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Case Reports in Medicine
Volume 2013 (2013), Article ID 568364, 3 pages
http://dx.doi.org/10.1155/2013/568364
Case Report

Anti-HPA-1b Mediated Posttransfusion Purpura: A Case Report

1Department of Laboratory Medicine & Blood Bank, Arar Central Hospital, Arar, Saudi Arabia
2Department of Laboratory Medicine & Pathology, University of Alberta Hospital, Edmonton, AB, Canada

Received 23 May 2013; Accepted 25 August 2013

Academic Editor: Lothar Bergmann

Copyright © 2013 O. P. Arewa et al. This is an open access article distributed under the Creative Commons Attribution License, which permits unrestricted use, distribution, and reproduction in any medium, provided the original work is properly cited.

Abstract

Posttransfusion purpura (PTP) is an uncommon, but potentially fatal, transfusion reaction characterized by profound thrombocytopenia and bleeding. PTP is caused by alloimmunization to human platelet specific antigens following blood component transfusion. Although there is evidence of a wide serological spectrum of culprit antibodies implicated, Anti-human-platelet-antigen- (HPA-) 1a is the most common antibody in cases reported. We report a case of posttransfusion purpura in an African American. The patient was negative for HPA-1a antibodies, but anti-HPA-1b was identified with a platelet phenotype of HPA-1a/HPA-1a. Although less common, HPA-1b antibody may be an important consideration in posttransfusion purpura diagnosed in patients of African descent.

1. Introduction

Posttransfusion purpura (PTP) is an uncommon, but potentially life threatening, transfusion reaction characterized by profound thrombocytopenia and bleeding caused by alloimmunization to human platelet antigens following transfusion of a cellular blood component. The incidence estimates in the literature are quite variable, between 1 : 50,000 and 100,000 transfusions, and the majority of cases occur in multiparous women [1]. The youngest patient reported to have developed PTP is a 16 yr old female of African descent with no history of pregnancy [2]. The diagnosis of PTP is difficult. There is little awareness of this disorder which may result in underrecognition; the patients being transfused are often critically ill, and alternative explanations for thrombocytopenia such as infection, drugs, and DIC are part of the differential diagnosis. With an onset typically between 4 and 12 days from the index transfusion, prompt recognition and an early institution of management are crucial to improving patient morbidity and mortality. Although there is evidence of a wide serological spectrum of culprit antibodies implicated in the pathogenesis of the condition, antibodies directed against human-platelet-antigen-1a (HPA-1a) is the most common specificity reported globally. The literature is generally sparse on cases of PTP against its antithetical antigen HPA-1b as the primary specificity. A single nucleotide polymorphism on chromosome 17q21.32 results in substitution of the amino acid proline for leucine at position 33 of GPIIIa to determine HPA-1a and HPA-1b status [3]. The following case report illustrates a case of posttransfusion purpura secondary to anti-HPA-1b in an African American patient managed in our facility.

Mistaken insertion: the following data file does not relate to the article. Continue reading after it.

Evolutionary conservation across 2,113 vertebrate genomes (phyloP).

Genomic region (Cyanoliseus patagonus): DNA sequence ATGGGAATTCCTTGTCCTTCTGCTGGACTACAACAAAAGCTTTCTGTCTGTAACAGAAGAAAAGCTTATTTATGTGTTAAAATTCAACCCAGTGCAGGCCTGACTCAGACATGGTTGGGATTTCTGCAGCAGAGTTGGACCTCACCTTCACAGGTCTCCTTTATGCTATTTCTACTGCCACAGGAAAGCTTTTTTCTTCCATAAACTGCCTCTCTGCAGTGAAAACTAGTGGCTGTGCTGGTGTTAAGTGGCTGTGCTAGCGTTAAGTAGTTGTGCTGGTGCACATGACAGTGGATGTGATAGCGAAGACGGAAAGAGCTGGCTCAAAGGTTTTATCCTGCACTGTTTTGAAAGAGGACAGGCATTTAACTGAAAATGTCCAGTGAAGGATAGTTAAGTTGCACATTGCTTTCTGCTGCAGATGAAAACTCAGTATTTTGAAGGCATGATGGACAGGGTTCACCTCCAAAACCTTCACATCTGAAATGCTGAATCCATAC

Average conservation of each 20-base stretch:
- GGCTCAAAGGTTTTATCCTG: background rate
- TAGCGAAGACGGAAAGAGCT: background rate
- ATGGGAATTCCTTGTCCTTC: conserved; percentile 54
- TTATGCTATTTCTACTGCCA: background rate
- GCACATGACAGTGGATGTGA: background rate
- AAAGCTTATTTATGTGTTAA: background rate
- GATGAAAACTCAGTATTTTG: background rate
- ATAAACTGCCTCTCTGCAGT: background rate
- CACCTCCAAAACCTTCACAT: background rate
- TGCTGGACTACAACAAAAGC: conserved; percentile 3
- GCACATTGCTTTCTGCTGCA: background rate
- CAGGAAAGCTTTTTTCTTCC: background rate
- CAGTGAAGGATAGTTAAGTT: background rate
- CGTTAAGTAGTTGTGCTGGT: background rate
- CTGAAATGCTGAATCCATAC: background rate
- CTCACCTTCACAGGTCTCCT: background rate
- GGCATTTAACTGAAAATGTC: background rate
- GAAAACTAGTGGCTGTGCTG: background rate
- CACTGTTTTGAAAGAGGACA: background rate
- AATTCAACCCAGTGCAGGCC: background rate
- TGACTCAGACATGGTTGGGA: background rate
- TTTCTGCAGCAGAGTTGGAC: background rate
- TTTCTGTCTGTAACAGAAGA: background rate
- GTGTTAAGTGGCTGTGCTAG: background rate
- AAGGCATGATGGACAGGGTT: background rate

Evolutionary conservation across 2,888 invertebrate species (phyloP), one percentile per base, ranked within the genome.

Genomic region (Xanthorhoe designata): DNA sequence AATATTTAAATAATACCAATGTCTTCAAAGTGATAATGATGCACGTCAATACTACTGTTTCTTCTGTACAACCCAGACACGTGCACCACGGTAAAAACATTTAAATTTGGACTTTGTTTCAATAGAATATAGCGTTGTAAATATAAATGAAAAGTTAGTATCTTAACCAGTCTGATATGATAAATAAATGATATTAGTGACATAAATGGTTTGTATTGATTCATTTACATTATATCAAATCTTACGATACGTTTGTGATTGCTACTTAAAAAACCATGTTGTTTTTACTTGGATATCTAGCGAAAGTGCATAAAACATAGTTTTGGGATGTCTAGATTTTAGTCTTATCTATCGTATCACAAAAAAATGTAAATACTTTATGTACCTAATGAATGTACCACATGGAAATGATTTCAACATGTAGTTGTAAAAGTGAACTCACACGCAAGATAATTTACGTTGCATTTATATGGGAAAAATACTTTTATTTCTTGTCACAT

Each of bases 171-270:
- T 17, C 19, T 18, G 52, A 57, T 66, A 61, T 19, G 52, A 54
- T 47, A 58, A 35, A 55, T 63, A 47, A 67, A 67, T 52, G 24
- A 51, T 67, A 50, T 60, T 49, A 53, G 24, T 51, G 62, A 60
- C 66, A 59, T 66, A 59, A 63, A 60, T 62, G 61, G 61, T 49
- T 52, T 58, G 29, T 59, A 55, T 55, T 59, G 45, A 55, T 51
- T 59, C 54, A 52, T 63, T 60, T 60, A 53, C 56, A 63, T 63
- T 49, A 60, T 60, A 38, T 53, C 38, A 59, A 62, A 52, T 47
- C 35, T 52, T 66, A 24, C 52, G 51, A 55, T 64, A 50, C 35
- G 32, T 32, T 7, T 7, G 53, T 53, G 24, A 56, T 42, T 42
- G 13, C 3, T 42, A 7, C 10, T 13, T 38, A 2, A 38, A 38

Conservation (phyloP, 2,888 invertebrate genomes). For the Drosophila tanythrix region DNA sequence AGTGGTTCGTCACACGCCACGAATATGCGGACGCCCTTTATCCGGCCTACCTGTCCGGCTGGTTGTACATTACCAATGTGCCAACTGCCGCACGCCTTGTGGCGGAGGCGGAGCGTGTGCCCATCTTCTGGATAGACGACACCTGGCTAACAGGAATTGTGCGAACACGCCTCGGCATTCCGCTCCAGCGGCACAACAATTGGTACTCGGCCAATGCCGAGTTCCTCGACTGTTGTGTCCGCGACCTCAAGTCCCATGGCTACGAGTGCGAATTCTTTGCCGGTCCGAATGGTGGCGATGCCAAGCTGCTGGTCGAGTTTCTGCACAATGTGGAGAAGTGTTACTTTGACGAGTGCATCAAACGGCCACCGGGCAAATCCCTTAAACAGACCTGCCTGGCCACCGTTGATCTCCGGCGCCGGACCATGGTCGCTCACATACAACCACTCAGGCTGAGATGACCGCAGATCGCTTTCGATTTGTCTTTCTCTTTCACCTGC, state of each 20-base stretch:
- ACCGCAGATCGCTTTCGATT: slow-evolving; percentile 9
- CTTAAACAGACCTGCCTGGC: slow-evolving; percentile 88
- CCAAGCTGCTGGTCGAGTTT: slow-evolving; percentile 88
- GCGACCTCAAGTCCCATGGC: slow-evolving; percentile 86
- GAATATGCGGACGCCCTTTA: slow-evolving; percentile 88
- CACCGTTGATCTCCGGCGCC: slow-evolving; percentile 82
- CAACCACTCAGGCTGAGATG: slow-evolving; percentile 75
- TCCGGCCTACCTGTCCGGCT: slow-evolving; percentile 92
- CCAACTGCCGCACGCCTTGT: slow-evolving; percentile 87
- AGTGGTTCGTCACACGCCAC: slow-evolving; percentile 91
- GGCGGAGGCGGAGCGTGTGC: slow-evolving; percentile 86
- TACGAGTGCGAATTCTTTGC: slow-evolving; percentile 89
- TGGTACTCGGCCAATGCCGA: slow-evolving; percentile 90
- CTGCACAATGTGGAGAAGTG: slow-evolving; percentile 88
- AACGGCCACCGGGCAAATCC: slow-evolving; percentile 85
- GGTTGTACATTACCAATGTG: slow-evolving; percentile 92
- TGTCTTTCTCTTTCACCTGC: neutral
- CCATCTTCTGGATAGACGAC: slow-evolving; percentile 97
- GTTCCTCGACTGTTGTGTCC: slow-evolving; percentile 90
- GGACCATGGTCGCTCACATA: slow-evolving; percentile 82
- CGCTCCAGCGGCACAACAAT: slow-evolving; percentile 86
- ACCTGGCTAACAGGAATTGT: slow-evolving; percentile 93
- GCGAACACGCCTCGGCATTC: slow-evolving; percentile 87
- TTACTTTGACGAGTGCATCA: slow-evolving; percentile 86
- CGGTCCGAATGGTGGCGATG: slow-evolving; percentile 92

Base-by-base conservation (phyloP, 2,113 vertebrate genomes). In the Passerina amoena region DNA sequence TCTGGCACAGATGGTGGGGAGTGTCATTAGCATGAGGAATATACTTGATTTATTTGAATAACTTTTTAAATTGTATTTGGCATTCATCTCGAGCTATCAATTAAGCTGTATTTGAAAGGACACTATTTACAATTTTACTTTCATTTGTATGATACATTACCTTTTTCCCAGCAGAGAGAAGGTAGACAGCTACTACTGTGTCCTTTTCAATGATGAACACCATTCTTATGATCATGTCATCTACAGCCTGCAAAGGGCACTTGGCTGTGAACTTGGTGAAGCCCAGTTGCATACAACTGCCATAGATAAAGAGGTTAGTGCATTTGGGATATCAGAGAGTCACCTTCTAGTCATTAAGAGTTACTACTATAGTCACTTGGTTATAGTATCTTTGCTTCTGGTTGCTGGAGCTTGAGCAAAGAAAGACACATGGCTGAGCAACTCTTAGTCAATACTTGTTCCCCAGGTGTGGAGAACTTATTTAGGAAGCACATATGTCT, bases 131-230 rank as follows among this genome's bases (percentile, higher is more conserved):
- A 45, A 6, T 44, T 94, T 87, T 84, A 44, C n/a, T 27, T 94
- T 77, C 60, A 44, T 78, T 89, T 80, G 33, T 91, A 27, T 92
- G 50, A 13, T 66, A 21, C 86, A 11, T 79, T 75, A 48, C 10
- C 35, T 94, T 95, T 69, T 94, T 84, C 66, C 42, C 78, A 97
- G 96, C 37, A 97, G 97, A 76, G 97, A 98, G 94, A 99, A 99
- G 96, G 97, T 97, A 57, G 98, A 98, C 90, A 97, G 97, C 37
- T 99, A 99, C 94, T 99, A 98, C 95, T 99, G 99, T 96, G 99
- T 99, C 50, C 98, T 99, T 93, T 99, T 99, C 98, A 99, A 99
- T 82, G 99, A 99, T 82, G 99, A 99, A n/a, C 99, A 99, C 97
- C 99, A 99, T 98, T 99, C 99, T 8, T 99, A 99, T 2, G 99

2. Case Presentation

A 24-year-old man of African descent was originally admitted to an outlying hospital in cardiogenic shock, secondary to viral myocarditis. He rapidly deteriorated and was admitted into the intensive care unit following development of acute renal failure. He was subsequently dialysed. His renal function gradually improved on dialysis while his cardiac function also significantly improved with the ejection fraction increasing from 20% on admission to 40%. About five days into admission, his hemoglobin was noted to have decreased gradually from the initial value of 148 g/L to 84 g/L despite packed red cell transfusions (Table 1). The platelet count similarly decreased progressively despite multiple platelet transfusions. Blood cultures were negative. The virology workup for cytomegalovirus, EBV, parvovirus B19, and HIV screening, were also negative. He was subsequently transferred to the University of Alberta Hospital for further review and management. Additional recommended testing following his transfer of care included screening for antiphospholipid, lupus anticoagulant and hepatitis B core antibodies. All were negative. The transfusion history confirmed that the patient had previously received packed cell transfusions perioperatively more than 2 yrs prior to the present illness. The patient deteriorated with development of purpuric skin lesions and epistaxis while the progressive drop in the platelet count continued. The onset of purpuric bleeding followed red cell transfusion given during hemodialysis as a result of the acute renal shut down. At the time of the referral, he was on methylprednisolone and tranexamic acid. A review of his CBC showed hemoglobin; 88 g/L and total white cells; 14.2 × 109/L (neutrophils 9.1). At the nadir, platelet count was 1 × 109/L. The international normalized ratio (INR) fluctuated between 1.1 at admission and 2.1. PTT was stable and within normal limits. A summary of the CBC values and transfusion dates is given in Table 1. Review of peripheral blood film confirmed marked reduction in platelets with no evidence of microangiopathy or morphologic atypia. Histocompatibility tests reported patient as having HLA antibodies with panel reactive antibody (PRA) of 97%. The patient was homozygous for HPA-1a and HPA-4a and had alloantibodies against HPA-1b (anti-HPA-1b) demonstrated by ELISA with strong reactivity, OD ratio >7.0 (ELISA kit GTI, Inc., Waukesha, WI) (see Table 2). He received two doses of intravenous immunoglobulin (IVIG). Further transfusions of platelets were only from HLA matched donors who were HPA-1b homozygous only. At the time of discharge, his platelets had increased to 64 × 109/L. Figure 1 shows the trend of platelet count for the duration of admission. There was no further evidence of active bleeding or purpura and his hematologic profile gradually returned to normal values. He has remained clinically stable after discharge.